It should be of interest to the BU family there is some attempt to arrest indiscipline financial management at State Owned Entities (SOEs). Runaway spending at SOEs contributed in large measure to the current debt spiral Barbados is now mired. There is much to be done given current state.
Here is the 30 minute financial statement by Minister Ryan Straughn on the 29 October 2019.
Barbados Today reported on the matter detailed below:
Marlon MaddenPublished on
October 30, 2019
The cash-strapped Transport Board was the main underperformer among state owned enterprises for the last six months, racking up 43 per cent of the losses among the five main worst performing state entities, the Ministry of Finance said today.
But the Queen Elizabeth Hospital (QEH), and the Barbados Water Authority (BWA) were declared among the best performing agencies, according to a ministerial statement issued by Minister in the Ministry of Finance Ryan Straughn.
The Transport Board, National Conservation Commission, National Assistance Board, the Fair Trading Commission (FTC) and the Child Care Board, were listed as five main “under-performing” SOEs with deficits of $9.05 million, $5.78 million, $2.72 million, $1.99 million, and $1.49 million respectively.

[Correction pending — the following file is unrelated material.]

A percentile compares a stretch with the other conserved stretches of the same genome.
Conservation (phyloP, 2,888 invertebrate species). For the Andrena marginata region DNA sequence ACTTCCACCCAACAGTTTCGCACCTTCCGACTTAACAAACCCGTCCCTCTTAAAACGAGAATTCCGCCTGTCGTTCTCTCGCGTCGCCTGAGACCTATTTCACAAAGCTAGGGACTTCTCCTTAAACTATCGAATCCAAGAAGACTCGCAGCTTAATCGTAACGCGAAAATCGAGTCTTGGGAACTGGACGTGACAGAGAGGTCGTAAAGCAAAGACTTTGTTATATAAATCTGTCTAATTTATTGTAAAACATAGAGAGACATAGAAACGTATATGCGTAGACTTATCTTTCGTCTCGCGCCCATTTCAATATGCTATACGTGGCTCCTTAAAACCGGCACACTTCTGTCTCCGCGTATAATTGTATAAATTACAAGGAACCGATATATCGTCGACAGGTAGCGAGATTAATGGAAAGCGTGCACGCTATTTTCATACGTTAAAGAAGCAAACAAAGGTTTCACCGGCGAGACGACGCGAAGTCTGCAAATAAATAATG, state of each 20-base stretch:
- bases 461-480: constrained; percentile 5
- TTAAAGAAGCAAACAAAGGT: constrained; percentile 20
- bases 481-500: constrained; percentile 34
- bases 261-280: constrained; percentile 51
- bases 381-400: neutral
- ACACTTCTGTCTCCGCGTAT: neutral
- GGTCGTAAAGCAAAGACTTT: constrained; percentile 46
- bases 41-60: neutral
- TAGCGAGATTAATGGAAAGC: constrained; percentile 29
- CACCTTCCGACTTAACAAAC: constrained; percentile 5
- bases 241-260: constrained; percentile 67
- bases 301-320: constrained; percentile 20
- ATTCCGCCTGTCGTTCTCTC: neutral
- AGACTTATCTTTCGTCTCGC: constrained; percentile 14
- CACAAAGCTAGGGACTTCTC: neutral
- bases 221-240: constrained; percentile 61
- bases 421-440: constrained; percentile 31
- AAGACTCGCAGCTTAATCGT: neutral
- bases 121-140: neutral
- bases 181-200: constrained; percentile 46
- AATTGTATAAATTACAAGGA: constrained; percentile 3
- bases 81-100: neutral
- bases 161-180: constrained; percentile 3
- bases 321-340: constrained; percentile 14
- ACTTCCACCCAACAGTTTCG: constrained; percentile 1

Of the five entities, only the bus company and the NCC are traditionally considered commercial or revenue-generating entities which are expected to break even or deliver a surplus.
“While it is expected that the commercial entities would comprise the top performers, it is noted that two of the five under performers, the Transport Board and National Conservation Commission, had combined losses of $14.83 million, representing 55 per cent of the total,” Straughn said.
There are currently 33 SOEs targeted for scrutiny under the Government’s Technical Memorandum of Understanding (TMU) with the International Monetary Fund (IMF), 22 of which are commercial and eleven, non-commercial.
But reporting on 28 of the SOEs since the financial year began, Straughn reported a rise in their aggregate revenue by $80.63 million to $451.33 million, over $370.69 million for the previous year.
Overall, the commercial SOEs were responsible for $373.11 million or 83 per cent of the aggregate revenue.
The entities reported an aggregate net surplus of $60.95 million.
Commercial SOEs were the major contributors to the aggregate net surplus, accounting for 83 per cent or $50.85 million of the total, while the non-commercial SOEs accounted for the remaining 17 per cent or $10.10 million of the amount.
“This represents an increase of $50.70 million when compared to $10.24 million earned in the previous year,” said Straughn.
He pointed out that 15 of the entities reported “profits” of $87.90 million, while the remaining 13 incurred “losses” of $26.95 million.
The top five performers were New Life Investment Company Inc. (NLICO), with profit of $23.87 million; the Barbados Tourism Marketing Inc. (BTMI) ($17.30 million); the BWA, ($8.82 million); QEH (8.38 million); and the Barbados Agricultural Development Marketing Corporation (BADMC) with profits of $6.56 million.